- Restoring backups from the running system requires a reboot to complete the restore process.
- You can also Timeshift across distributions. Let’s say you are currently using Xubuntu and decide to try out Linux Mint. You install Linux Mint on your system and try it out for a week before deciding to go back to Xubuntu. Using Timeshift you can simply restore the last week’s snapshot to get your Xubuntu system back. Timeshift will take care of things like reinstalling the bootloader and other details.
- Since installing a new linux distribution also formats your root partition you need to save your snapshots on a separate linux partition for this to work.
- It is recommended to include hidden items in home directory by selecting the option “Include Hidden Items” from Settings> Users.
Supported System Configurations
- Normal – OS installed on non-encrypted partitions
- LUKS Encrypted – OS installed on LUKS-encrypted partitions
- LVM2 – OS installed on LVM2 volumes (with or without LUKS)
- BTRFS – OS installed on BTRFS volumes (with or without LUKS)
- Only Ubuntu-type layouts with @ and @home subvolumes are supported
- @ and @home subvolumes may be on same or different BTRFS volumes
- @ may be on BTRFS volume and /home may be mounted on non-BTRFS partition
- Other layouts are not supported
- GRUB2 – Bootloader must be GRUB2. GRUB legacy and other bootloaders are not supported.
- EFI – EFI systems are supported. Make sure that
/boot/efipartition is selected for mounting before restoring snapshots (application will do it automatically).
- Encrypted Home – For users with encrypted home, files in
/home/.ecryptfs/$USERwill be backed-up and restored. The decrypted contents in
$HOMEwill be excluded. This avoids the security risk of decrypted contents becoming available outside the user’s home directory.
- Encrypted Private Directory – For users with encrypted Private directory, the encrypted files in
$HOME/.Private, as well as the decrypted files in
$HOME/Private, will be excluded (as it contains user data). Filters added by user to include files from
$HOME/Privatewill be ignored.
- Docker & Containers – Docker and containerized systems are not supported. Running Timeshift on such systems will have unpredictable results.
Ubuntu, Linux Mint, Elementary OS, etc.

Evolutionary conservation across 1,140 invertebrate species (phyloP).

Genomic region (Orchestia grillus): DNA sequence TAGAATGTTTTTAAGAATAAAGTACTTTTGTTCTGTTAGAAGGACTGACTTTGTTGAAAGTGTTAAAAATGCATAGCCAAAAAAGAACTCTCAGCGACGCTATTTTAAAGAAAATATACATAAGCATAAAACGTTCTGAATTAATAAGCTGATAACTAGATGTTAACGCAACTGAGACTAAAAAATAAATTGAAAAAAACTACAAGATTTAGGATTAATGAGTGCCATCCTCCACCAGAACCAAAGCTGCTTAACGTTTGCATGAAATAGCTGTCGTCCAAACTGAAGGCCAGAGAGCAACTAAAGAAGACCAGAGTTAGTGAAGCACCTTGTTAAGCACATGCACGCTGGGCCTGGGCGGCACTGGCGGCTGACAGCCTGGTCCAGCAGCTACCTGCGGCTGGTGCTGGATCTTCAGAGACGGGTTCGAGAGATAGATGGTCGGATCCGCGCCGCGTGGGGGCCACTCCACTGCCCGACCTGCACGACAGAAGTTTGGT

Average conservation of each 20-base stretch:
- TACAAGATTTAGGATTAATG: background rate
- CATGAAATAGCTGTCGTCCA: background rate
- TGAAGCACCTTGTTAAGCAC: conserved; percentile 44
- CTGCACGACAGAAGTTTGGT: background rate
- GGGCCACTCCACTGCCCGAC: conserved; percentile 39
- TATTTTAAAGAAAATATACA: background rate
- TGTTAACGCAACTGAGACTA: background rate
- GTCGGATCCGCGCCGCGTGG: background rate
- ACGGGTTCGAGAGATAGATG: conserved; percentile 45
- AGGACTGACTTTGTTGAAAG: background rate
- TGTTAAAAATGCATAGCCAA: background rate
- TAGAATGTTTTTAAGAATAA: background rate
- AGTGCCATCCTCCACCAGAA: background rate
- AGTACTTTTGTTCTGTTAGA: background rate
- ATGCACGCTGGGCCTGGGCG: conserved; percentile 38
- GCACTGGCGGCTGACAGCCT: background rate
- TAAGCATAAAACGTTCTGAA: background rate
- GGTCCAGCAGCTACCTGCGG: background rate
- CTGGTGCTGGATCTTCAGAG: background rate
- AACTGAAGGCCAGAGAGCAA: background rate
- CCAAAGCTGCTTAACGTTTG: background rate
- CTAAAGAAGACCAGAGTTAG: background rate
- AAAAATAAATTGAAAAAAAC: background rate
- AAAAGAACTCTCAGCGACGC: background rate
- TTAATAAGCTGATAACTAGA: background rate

Packages are available in the Launchpad PPA for supported Ubuntu releases. Run the following commands in a terminal window:
DEB and RUN packages are available on Releases page for older Ubuntu releases which have reached end-of-life.
Other Linux Distributions
Download the installer from Releases page and execute it in a terminal window:
Installer can be used on the following distribution types:
- Fedora based – Fedora, RedHat, Cent OS, etc (supports dnf and yum)
- Debian based – Debian, Ubuntu, Linux Mint, Elementary OS, etc (supports apt)
- Arch based – Arch Linux, Manjaro, etc (supports pacman)
Run the following command in a terminal window:
Remember to delete all snapshots before uninstalling. Otherwise the snapshots continue to occupy space on your system. To delete all snapshots, run the application, select all snapshots from the list (CTRL+A) and click the Delete button on the toolbar. This will delete all snapshots and remove the /timeshift folder in the root directory.
If you used the installer to install Timeshift, you can remove the installed files with following command:
Known Issues & Limitations
BTRFS volumes must have an Ubuntu-type layout with @ and @home subvolumes. Other layouts are not supported. Systems having the @ subvolume and having /home on a non-BTRFS partition are also supported.
Timeshift requires a lot of disk space to keep snapshot data. The device selected as snapshot device must have sufficient free space to store the snapshots that will be created.
If the backup device is running out of space, try the following steps:
- Reduce the number of backup levels – Uncheck the backup levels and keep only one selected
- Reduce the number of snapshots that are kept – In the Schedule tab set the number of snapshots to 5 or less.
- You can also disable scheduled snapshots completely and create snapshots manually when required
Bootloader & EFI
- Only those systems are supported which use GRUB2 bootloader. Trying to create and restore snapshots on a system using older versions of GRUB will result in a non-bootable system.
- EFI systems are fully supported. Ensure that the /boot/efi partition is mapped while restoring a snapshot. It will be mapped automatically if detected.
- If you are restoring from Live CD/USB, and your installed system uses EFI mode, then you must boot from Live CD/USB in EFI mode.
This program is free for personal and commercial use and comes with absolutely no warranty. You use this program entirely at your own risk. The author will not be liable for any damages arising from the use of this program.
This program is distributed in the hope that it will be useful, but WITHOUT ANY WARRANTY; without even the implied warranty of MERCHANTABILITY or FITNESS FOR A PARTICULAR PURPOSE. See the GNU General Public License for more details.